The proportion of individuals harbouring at least one read assigned to one or another species is given in Fig 3. As shown, most individuals carried at least one read assigned to one of the human Plasmodium: 99.4% with at least one read of P. falciparum, 47.6% with P. malariae and 9.9% with P. ovale. Several individuals also carried reads belonging to P. vivax, a species supposed to be absent from Central Africa [19] as well as reads assigned to non-human primate Plasmodium, such as P. gaboni, P. reichenowi from chimpanzees, or P. praefalciparum, P. gorA (syn. P. adleri), P. gorB (syn: P. blacklocki) from gorillas. Nevertheless, these species represent only 0.32% of the reads within positive individuals (range [min = 0.03%; max = 1.6%]). This thus suggests that their presence could, for their vast majority, be explained by experimental artefacts such as cross-contamination, tag switching and/or artificial mutations.

Fig 3. Proportion of individuals harbouring at least one read assigned to one Plasmodium reference species (listed in S3 Table).

These problems become evident when observing both the negative and the positive controls. Indeed, over the four negative controls (one in each pool), one contained five “Unexpected Reads” (“URs”), belonging to P. falciparum. Regarding the eleven positive controls, which were carefully chosen because of their known single-infection, a high proportion of them (90.9%) also harboured reads belonging to a species different from the expected one (see S2 Table). This was for example the case for our P. vivax control. While this control was isolated from a patient from Thailand, several of its reads were assigned to a species only known to circulate in African apes (here P. gaboni). Similarly, in the ape-derived Plasmodium positive controls, reads belonging to Plasmodium species known to only infect the other ape species or humans were found. In these positive controls, any read belonging to another species than the one expected was therefore considered to be a “UR”. This allowed us to determine the proportions that “URs” could represent over the total number of reads obtained per individuals. On average, "URs" represented 0.5% of the reads and up to 2.5% per individuals. All other reads were assigned to the expected species.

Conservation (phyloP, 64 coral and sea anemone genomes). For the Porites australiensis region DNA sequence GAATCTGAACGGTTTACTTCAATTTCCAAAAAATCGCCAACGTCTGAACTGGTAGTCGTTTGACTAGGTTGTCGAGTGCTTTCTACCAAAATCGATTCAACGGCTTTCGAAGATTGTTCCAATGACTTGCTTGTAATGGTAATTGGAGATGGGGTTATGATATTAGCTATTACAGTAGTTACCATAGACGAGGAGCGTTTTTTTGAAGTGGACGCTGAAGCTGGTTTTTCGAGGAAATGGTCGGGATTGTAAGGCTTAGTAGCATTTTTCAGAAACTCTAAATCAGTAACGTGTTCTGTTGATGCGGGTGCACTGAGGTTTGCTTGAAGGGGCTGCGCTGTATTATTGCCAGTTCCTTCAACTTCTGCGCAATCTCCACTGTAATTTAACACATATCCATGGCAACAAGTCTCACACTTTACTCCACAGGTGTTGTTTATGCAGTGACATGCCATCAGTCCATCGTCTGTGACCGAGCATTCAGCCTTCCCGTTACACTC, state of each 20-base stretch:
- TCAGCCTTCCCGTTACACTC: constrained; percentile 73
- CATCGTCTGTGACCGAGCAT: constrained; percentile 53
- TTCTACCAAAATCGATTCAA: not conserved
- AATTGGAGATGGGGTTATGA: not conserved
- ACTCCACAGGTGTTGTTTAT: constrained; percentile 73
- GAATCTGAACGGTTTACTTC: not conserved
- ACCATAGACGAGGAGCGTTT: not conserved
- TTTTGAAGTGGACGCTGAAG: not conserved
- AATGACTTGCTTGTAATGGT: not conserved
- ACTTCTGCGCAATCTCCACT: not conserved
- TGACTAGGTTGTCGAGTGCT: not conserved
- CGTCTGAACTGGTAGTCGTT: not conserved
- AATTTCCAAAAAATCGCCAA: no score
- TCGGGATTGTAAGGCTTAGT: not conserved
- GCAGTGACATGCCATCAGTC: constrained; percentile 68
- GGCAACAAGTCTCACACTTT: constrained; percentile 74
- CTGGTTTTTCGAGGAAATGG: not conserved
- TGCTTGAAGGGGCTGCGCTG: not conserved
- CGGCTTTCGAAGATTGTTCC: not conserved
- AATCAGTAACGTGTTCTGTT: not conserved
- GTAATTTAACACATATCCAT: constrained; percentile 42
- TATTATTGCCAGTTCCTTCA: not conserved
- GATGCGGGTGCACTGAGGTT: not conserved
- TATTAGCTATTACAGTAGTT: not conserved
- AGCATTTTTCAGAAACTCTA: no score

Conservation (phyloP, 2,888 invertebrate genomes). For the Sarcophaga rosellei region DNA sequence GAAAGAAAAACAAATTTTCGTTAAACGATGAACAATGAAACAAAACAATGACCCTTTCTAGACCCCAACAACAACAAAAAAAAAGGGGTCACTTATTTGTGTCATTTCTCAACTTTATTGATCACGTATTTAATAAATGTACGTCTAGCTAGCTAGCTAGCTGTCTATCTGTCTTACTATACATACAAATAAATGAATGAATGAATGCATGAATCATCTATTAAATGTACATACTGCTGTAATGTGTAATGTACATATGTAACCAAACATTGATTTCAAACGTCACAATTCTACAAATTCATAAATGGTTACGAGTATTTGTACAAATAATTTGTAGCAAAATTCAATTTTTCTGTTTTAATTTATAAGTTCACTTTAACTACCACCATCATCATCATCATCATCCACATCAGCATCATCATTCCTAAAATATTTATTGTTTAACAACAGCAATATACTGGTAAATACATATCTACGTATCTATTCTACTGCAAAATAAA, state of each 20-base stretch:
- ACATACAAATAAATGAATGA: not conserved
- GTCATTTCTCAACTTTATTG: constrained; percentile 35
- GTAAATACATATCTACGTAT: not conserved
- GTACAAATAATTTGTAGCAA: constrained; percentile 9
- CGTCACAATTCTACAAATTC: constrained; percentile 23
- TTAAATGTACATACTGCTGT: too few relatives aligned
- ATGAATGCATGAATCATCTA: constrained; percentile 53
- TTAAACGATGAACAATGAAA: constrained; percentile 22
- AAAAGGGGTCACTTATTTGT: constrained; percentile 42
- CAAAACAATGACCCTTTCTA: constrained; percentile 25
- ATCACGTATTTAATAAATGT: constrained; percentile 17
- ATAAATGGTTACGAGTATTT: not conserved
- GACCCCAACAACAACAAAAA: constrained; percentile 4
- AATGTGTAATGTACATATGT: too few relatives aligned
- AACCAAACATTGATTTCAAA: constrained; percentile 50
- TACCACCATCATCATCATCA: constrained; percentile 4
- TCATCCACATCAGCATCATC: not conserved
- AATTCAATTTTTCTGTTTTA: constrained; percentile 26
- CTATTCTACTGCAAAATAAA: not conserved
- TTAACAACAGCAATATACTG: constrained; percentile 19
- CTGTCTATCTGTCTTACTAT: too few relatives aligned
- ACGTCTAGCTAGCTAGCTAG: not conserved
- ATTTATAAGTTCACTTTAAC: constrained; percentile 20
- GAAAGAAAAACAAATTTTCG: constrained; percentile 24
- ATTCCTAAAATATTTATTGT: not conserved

In what follows, we explore the role these different experimental artefacts (cross-contamination, tag switching and/or artificial mutations) could play in the presence of “URs” in the Gabonese human samples.